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Review ARTICLE Provisionally accepted The full-text will be published soon. Notify me

Front. Mol. Neurosci. | doi: 10.3389/fnmol.2019.00008

Role of palmitoylation of postsynaptic proteins in promoting synaptic plasticity

 Lucas Matt1, 2*,  Karam Kim3,  Dhrubajyoti Chowdhury3 and Johannes W. Hell3*
  • 1University of Tubingen, Germany
  • 2Pharmakologie, Toxikologie und Klinische Pharmazie, Fachbereich Pharmazie und Biochemie, Universität Tübingen, Germany
  • 3Department of Pharmacology, University of California Davis, United States

Many postsynaptic proteins undergo palmitoylation, the reversible attachment of the fatty acid palmitate to cysteine residues, which influences trafficking, localization, and protein interaction dynamics. Both palmitoylation by palmitoyl acyl transferases (PAT) and depalmitoylation by palmitoyl-protein thioesterases (PPT) is regulated in an activity-dependent, localized fashion. Recently, palmitoylation has received attention for its pivotal contribution to various forms of synaptic plasticity, the dynamic modulation of synaptic strength in response to neuronal activity. For instance, palmitoylation and depalmitoylation of the central postsynaptic scaffold protein PSD-95 is important for synaptic plasticity. Here we provide a comprehensive review of studies linking palmitoylation of postsynaptic proteins to synaptic plasticity.

Keywords: PSD-95, homeostatic plasticity, AMPAR (AMPA receptor), NMDAR (NMDA receptor), LTP (Long Term Potentiation), LTD (Long Term Depression)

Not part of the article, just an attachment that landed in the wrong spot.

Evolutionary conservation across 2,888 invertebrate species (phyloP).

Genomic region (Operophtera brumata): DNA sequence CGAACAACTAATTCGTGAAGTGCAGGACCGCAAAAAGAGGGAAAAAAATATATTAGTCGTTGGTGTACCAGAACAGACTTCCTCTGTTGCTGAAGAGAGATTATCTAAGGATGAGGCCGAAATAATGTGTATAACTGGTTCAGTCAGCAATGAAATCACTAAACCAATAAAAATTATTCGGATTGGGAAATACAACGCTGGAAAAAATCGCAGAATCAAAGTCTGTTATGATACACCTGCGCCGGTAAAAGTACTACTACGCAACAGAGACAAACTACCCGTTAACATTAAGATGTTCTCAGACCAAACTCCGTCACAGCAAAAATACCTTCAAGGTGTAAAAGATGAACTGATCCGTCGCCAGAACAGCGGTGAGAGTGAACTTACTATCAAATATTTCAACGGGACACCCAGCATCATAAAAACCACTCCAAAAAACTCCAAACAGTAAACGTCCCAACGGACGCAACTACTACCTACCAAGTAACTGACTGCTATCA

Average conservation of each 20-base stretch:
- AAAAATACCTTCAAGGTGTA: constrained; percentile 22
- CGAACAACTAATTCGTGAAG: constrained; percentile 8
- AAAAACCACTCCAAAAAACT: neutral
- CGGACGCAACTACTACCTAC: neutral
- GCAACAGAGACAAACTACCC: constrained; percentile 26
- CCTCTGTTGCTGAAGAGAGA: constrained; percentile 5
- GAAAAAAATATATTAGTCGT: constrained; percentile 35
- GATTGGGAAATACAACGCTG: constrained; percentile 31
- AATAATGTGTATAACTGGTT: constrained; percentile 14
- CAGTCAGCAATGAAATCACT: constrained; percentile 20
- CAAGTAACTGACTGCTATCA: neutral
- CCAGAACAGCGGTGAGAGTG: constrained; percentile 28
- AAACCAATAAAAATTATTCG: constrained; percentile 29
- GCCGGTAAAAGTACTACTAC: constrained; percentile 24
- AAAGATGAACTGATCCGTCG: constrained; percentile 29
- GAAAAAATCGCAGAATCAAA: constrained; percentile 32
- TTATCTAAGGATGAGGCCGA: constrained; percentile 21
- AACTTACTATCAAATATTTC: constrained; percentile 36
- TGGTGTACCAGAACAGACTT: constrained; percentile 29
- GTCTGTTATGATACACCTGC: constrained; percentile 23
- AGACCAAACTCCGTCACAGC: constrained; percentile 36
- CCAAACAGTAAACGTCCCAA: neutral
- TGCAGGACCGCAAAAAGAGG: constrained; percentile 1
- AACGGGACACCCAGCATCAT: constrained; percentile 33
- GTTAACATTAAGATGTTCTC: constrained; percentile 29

Received: 30 Oct 2018; Accepted: 10 Jan 2019.

Edited by:

William N. Green, University of Chicago, United States

Reviewed by:

Takashi Hayashi, National Center of Neurology and Psychiatry (Japan), Japan
Christian G. Specht, Institut National de la Santé et de la Recherche Médicale (INSERM), France  

Copyright: © 2019 Matt, Kim, Chowdhury and Hell. This is an open-access article distributed under the terms of the Creative Commons Attribution License (CC BY). The use, distribution or reproduction in other forums is permitted, provided the original author(s) and the copyright owner(s) are credited and that the original publication in this journal is cited, in accordance with accepted academic practice. No use, distribution or reproduction is permitted which does not comply with these terms.

* Correspondence:
Dr. Lucas Matt, University of Tubingen, Tübingen, 72074, Baden-Württemberg, Germany, lucas.matt@uni-tuebingen.de
Prof. Johannes W. Hell, Department of Pharmacology, University of California Davis, Davis, 95616, California, United States, jwhell@ucdavis.edu